Someone told me early in ministry to never forget to say thank you in a meaningful way to volunteers who served with me.  It was a few years later, with the advent of AOL (remember those days?), that I would begin to learn the power of the hand-written note as electronic communication began to rule.

Bob led our vocal team at the time, and he was the best at writing detailed and personal letters to all who sang during our weekend services. This was a lot of work, and one that bore much fruit. 

While I have not taken my letter writing to Bob-levels I did take up the tasks of trying to write each person a thank you. I would soon pass this on as a “must-do” to other team members.

Over the years, I’ve walked in to offices, cubicles, and kitchens of those I’ve written. Many times, I would see the note from me pinned up, or held in place with a magnet.  I think these continue to resonate to this day for a few reasons:

-       Everyone loves to be thanked. No matter how large or small the task.

-       Snail mail worth opening and keeping is rare. For several years, we have checked the mail (down the street) maybe once per week.  99% goes in the garbage. When we get a note that is hand written it is a treat and a keeper.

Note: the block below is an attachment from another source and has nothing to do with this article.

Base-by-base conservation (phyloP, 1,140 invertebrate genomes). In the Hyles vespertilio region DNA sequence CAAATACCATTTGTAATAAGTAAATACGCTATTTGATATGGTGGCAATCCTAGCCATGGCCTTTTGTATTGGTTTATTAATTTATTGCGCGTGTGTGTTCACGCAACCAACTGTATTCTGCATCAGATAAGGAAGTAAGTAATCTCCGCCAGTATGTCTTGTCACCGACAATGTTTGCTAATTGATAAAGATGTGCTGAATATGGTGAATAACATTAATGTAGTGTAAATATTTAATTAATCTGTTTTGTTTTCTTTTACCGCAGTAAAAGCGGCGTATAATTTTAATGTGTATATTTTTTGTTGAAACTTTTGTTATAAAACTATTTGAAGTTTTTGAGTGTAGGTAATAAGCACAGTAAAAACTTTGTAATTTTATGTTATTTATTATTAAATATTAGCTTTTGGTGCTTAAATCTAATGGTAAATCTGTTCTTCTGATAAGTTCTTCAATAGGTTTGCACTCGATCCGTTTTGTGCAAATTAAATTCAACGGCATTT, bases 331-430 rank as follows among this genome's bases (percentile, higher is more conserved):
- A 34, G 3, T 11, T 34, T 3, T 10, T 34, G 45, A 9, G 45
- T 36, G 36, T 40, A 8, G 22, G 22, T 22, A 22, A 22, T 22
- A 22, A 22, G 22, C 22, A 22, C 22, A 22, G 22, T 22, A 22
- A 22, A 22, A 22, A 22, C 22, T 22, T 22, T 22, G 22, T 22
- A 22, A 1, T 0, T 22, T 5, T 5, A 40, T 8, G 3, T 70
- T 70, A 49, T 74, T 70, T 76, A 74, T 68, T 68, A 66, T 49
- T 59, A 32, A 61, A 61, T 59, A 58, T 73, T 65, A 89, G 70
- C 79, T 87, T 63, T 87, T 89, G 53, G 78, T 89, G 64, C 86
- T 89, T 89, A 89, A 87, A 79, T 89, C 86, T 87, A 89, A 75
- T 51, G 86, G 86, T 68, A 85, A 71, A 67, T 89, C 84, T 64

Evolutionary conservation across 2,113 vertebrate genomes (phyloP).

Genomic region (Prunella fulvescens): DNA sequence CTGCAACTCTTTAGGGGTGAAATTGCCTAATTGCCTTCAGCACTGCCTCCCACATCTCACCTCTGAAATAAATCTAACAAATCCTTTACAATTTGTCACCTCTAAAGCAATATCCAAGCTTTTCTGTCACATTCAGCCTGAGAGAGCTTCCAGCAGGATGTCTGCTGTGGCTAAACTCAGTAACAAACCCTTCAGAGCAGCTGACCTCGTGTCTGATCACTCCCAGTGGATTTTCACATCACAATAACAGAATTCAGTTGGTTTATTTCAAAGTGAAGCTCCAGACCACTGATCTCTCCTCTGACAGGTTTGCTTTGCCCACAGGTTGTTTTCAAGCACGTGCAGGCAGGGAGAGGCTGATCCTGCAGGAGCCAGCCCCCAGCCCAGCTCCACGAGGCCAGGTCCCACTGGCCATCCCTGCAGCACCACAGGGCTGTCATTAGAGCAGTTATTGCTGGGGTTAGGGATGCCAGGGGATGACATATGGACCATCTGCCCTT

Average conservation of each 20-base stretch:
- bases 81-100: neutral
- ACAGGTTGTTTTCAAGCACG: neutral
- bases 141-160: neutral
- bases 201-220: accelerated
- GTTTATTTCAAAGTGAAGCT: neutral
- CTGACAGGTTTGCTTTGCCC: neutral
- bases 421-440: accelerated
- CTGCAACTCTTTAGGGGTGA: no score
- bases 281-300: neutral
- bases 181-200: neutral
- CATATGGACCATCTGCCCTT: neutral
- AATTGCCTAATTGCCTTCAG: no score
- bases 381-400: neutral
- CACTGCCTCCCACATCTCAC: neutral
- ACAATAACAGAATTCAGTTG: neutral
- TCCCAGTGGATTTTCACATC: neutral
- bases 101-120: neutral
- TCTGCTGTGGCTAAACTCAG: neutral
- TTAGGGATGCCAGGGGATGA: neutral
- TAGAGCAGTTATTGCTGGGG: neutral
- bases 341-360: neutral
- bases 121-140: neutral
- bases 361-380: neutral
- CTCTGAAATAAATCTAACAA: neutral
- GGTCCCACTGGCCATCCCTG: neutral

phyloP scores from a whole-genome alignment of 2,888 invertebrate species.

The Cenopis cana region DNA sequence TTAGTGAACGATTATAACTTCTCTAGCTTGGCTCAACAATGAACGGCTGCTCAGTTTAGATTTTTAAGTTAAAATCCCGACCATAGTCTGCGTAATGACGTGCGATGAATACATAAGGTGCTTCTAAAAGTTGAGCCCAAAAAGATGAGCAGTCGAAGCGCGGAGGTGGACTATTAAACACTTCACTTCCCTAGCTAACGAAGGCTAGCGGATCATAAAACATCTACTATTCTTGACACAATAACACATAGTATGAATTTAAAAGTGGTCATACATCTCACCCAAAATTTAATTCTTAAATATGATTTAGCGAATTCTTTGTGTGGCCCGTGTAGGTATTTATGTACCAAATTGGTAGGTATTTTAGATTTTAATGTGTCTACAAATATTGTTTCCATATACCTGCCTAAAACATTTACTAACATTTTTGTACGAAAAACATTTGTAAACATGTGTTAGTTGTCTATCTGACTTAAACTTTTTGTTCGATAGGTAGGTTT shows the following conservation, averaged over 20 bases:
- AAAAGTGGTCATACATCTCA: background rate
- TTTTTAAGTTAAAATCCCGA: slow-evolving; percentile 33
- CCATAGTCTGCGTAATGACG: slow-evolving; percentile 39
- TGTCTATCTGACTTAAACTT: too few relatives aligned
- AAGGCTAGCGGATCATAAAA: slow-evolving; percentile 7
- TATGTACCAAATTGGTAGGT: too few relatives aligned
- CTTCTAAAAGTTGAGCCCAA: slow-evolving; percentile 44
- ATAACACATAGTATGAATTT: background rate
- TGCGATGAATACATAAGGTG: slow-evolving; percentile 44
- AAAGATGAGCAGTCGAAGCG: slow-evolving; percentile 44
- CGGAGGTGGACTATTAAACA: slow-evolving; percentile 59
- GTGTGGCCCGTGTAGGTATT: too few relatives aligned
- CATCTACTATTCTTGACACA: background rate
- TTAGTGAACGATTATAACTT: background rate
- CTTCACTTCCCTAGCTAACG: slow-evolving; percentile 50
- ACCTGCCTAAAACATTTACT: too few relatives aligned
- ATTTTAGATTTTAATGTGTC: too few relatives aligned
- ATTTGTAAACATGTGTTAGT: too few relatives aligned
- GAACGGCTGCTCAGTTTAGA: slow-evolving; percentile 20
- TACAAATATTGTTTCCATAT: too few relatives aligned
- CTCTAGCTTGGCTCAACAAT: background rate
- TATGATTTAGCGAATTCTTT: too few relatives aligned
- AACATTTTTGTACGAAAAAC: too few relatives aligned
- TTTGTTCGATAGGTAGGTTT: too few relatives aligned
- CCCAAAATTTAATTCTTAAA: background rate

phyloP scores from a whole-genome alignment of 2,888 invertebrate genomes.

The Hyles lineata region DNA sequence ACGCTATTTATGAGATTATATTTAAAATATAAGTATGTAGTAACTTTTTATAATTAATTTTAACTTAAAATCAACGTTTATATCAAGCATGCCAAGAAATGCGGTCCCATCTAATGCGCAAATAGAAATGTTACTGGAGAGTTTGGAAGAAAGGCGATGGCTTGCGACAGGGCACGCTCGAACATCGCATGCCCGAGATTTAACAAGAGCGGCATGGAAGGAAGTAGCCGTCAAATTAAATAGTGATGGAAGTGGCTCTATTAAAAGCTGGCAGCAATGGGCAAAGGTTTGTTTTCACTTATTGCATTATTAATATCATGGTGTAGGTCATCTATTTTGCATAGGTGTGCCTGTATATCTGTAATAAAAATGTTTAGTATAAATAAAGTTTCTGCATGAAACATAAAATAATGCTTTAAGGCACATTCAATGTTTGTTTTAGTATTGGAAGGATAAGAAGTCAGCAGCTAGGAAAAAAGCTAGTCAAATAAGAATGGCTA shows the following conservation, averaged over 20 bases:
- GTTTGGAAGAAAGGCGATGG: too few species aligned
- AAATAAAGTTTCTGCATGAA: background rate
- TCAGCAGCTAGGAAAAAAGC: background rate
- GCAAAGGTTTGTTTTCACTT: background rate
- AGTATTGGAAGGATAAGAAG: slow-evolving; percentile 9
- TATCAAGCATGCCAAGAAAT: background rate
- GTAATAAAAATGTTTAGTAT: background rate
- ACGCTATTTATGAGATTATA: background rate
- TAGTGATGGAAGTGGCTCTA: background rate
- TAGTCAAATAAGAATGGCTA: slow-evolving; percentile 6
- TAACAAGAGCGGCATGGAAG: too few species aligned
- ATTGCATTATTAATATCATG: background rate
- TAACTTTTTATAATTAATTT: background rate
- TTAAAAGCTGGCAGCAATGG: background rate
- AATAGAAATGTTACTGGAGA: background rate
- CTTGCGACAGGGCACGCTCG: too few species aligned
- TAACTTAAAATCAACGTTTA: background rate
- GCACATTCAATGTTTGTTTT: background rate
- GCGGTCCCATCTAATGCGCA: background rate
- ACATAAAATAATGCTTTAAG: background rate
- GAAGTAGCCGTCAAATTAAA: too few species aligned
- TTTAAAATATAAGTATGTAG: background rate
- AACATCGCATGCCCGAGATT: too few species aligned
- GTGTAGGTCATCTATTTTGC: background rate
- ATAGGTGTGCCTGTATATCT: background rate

-       A personal note builds community. It is way more than a text, email, or social media message. It says I wanted you to know that this act of kindness meant something more to me

If you struggle to write (and don’t we all) here are some tips you may find helpful:

-       Schedule it in your calendar. Like all things that are important you must make this a priority. If you lead a large team you aren’t going to get all them a note every week, but how many would you need to write to get to all of them in a month?

-       Buy a nice pen. A development consultant told me this once and I believe it. It doesn’t have to be an expensive Mont Blanc, but find a pen that you like. It will make the experience better.

-       Keep a list.  Try to rotate through your long list of volunteers, donors, or team members. This way you aren’t writing the “favorites” over and over, and everyone gets to experience this blessing.

-       Pray for this individual while you are writing them.

My wife and I are both privileged to be engaged in ministries around many amazing people. We both lead some volunteers (although she leads many many more than I do these days). We both continue to see the power of a hand-written note in expressing thanks and building teams. 

We also love receiving them because we know the intentionality that it takes to write them.